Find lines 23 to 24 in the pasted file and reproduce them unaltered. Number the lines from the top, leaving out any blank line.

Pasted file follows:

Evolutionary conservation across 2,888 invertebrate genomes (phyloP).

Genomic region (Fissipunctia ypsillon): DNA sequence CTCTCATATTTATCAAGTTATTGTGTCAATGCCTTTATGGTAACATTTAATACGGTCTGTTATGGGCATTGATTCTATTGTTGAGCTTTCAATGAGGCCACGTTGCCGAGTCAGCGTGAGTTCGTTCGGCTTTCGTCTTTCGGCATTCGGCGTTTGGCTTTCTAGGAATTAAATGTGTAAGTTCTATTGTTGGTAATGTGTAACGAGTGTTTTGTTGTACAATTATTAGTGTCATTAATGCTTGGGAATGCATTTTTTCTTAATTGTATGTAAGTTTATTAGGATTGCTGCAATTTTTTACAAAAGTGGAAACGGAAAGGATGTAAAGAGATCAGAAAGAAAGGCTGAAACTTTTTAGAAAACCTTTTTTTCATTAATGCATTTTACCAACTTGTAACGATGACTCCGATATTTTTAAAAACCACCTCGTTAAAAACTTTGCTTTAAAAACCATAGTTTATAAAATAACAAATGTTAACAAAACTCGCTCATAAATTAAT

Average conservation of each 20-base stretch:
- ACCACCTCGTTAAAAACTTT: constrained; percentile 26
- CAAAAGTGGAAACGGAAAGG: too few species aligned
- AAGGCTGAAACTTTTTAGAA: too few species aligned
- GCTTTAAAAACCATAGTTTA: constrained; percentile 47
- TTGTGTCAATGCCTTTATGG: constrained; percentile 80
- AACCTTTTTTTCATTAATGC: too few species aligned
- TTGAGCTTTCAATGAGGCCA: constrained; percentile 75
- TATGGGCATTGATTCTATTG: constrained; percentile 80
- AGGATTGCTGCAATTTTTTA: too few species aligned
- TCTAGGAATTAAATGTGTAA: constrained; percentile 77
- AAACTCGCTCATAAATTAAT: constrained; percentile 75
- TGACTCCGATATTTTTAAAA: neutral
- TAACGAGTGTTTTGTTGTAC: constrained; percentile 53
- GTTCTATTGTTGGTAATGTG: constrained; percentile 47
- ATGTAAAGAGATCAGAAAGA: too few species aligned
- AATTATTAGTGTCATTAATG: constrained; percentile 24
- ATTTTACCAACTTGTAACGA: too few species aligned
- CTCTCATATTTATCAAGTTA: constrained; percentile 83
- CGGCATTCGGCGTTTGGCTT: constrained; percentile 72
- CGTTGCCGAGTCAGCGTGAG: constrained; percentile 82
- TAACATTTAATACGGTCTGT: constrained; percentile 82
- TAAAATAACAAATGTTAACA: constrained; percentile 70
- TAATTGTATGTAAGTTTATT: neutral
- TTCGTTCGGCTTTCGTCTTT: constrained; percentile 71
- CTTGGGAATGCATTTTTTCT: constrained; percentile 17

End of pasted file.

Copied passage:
- CGTTGCCGAGTCAGCGTGAG: constrained; percentile 82
- TAACATTTAATACGGTCTGT: constrained; percentile 82